Azure Web Apps are really handy hosting environments and support CI/CD pipelines.
This is a walkthrough of some work I did to highlight:
Configuring a project in Visual Studio Team Services (VSTS) using C# on .NET Core with ASP.NET Core
Preparing a CI/CD pipeline in VSTS for deployment into an Azure App Service environment
The code itself is minimal - just a random quote generator with a very limited set of quotes. I often use this type of codebase to demonstrate a variety of CI/CD principles - I call it my fortune cookie app (based on the old Unix fortune program). It’s a very useful platform for demonstrators as it can be stand-alone, use databases (relational or other), be a web api etc and I’ve prepared it in a range of languages and systems.
Unfortunately, VSTS does not support public repositories but the code is pretty much secondary to the process I’ll describe. The code is a pretty basic NET Core project that comes to life with the following:
dotnet restore dotnet build dotnet watch run
VSTS and App Services
For this demo I wanted to have a basic CI/CD pipeline running that:
Built new commits
Deploys automatically to an Azure App Service instance used for testing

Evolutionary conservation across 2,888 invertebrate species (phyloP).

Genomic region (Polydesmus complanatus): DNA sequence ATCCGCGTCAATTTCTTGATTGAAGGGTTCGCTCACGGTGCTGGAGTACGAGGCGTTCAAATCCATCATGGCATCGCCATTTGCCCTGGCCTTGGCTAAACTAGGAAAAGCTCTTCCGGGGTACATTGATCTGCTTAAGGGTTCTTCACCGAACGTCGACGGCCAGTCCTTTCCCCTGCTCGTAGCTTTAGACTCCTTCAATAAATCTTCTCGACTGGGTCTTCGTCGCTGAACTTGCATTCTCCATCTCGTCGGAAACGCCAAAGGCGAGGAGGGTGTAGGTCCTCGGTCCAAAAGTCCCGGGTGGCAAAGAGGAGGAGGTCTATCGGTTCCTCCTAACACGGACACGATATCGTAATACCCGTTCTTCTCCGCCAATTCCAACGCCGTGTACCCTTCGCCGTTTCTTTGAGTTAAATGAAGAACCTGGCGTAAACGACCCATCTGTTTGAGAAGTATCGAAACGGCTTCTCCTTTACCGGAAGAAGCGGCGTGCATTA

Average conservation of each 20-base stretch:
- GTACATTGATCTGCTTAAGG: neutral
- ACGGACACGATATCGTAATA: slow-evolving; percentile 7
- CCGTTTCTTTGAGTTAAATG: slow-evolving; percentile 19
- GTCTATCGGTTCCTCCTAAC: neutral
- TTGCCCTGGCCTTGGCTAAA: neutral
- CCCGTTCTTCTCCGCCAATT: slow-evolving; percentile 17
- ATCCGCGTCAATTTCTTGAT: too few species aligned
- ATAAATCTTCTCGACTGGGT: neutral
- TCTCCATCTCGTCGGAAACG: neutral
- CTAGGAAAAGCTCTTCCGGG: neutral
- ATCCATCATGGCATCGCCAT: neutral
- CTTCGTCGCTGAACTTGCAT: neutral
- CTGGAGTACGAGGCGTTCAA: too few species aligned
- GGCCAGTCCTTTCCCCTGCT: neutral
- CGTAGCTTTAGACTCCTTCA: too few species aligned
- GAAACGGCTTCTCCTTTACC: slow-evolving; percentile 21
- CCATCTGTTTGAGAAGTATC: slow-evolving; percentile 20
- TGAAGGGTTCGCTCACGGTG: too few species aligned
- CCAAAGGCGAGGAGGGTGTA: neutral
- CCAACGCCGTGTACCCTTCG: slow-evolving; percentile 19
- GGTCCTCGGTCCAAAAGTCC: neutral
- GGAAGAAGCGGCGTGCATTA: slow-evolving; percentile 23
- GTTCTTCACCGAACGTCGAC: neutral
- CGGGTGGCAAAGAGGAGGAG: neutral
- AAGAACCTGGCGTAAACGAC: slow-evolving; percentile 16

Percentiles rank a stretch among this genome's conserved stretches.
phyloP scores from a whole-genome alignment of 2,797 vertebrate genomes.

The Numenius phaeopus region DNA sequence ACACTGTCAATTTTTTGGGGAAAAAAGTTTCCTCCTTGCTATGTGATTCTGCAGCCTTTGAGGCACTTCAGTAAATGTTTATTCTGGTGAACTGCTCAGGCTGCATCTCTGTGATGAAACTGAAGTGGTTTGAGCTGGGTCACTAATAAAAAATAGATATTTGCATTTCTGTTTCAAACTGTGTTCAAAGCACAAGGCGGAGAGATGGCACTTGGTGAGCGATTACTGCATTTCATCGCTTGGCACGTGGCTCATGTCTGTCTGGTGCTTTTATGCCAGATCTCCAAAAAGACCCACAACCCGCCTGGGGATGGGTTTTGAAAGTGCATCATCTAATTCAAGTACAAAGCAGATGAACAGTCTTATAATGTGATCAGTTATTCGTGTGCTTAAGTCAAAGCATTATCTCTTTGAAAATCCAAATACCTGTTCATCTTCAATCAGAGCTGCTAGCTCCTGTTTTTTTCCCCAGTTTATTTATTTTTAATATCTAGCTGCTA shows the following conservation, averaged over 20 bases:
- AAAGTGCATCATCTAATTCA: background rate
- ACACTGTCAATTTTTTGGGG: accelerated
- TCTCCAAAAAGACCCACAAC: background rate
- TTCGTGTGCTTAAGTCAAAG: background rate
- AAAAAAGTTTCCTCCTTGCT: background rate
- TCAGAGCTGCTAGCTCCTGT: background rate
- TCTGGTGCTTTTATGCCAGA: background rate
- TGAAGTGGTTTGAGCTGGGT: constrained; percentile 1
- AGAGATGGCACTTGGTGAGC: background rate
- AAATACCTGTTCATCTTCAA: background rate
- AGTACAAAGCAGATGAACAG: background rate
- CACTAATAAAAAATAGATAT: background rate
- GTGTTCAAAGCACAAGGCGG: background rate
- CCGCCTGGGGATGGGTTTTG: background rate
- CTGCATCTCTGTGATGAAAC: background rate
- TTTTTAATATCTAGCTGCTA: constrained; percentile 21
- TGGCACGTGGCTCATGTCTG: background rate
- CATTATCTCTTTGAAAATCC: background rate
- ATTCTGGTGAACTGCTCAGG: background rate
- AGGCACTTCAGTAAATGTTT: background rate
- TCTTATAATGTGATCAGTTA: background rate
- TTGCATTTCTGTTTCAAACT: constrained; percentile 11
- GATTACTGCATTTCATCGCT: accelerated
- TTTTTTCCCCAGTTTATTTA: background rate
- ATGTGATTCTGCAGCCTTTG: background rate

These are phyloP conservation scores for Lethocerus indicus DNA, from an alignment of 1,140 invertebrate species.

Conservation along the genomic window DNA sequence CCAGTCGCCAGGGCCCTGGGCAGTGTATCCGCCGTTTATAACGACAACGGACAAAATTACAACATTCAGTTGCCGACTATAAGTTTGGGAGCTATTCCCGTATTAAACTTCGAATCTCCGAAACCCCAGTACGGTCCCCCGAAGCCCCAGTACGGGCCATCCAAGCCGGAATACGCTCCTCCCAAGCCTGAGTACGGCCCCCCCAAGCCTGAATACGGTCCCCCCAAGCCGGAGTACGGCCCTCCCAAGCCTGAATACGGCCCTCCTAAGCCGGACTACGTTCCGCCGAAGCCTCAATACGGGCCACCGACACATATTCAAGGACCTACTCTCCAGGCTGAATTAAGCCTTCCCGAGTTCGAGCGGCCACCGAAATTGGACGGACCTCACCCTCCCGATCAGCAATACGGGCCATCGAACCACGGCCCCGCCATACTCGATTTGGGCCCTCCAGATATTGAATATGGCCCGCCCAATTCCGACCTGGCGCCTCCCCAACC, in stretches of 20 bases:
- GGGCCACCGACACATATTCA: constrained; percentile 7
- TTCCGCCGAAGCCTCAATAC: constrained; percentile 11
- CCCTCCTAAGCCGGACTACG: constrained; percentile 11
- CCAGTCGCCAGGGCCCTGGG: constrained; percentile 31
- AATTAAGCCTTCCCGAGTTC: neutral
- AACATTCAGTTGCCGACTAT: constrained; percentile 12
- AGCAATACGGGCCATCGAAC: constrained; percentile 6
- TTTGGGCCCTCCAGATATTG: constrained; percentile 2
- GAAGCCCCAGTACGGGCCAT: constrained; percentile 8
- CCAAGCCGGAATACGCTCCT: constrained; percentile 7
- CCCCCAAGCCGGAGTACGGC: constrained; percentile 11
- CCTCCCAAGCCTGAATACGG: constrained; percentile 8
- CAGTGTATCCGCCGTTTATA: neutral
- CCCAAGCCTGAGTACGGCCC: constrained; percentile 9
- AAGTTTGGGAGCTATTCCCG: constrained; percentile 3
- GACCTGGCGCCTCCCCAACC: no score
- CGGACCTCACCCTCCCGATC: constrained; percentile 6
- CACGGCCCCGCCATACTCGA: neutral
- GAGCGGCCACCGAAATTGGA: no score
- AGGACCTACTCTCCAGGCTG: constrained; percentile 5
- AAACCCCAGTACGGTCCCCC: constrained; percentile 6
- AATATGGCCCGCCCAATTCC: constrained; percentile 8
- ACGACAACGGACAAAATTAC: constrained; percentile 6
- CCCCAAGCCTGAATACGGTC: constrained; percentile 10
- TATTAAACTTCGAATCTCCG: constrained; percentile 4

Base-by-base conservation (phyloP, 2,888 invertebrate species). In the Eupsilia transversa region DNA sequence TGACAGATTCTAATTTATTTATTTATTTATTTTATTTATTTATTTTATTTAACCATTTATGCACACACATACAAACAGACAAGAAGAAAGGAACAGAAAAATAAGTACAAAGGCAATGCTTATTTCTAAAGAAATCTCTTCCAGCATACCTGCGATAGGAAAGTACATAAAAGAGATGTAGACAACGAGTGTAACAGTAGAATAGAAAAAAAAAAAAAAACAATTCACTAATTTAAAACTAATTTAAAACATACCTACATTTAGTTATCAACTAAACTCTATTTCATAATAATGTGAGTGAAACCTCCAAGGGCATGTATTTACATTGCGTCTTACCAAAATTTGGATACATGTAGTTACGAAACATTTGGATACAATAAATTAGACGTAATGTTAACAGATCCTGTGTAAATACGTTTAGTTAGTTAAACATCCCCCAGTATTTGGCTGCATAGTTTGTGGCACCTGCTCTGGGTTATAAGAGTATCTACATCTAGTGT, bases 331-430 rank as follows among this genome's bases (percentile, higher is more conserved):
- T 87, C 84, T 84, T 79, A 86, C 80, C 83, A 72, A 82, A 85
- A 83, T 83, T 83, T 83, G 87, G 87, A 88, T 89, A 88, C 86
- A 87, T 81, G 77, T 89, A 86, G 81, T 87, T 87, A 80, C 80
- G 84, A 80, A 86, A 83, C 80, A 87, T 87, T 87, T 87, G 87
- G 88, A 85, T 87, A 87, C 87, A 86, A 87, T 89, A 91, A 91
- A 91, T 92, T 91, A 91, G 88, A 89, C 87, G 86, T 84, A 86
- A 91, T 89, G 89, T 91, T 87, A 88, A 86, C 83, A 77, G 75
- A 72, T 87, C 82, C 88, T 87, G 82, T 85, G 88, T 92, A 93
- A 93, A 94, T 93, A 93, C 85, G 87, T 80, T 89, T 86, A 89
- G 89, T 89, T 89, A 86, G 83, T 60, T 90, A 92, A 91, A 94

Provide a manual approval gate for the production deployment
Defining a CI/CD pipeline can be approached in a few ways:
In VSTS as a build and release process
In the Azure Web App itself - this is the easiest for getting started. You can then go into VSTS and expand and configure as needed.
The Web Apps
I created two Web App instancess - one for Test and one for Production.
I used the free App Service Plan tier as it’s enough for the demo and you can get the whole thing running for $0.
|You can use slots in Web Apps to provide blue/green deployment but I’m going real simple in this demo.|
If you’re going to setup CD via the Azure web app console, configure your Test web app instance first and use it for your Continuous Delivery configuration. That sets up an automatic CI/CD pipeline for you and your commits cause a release into the Test instance. You can then re-engineer the pipeline to include a Production environment (the second web app instance).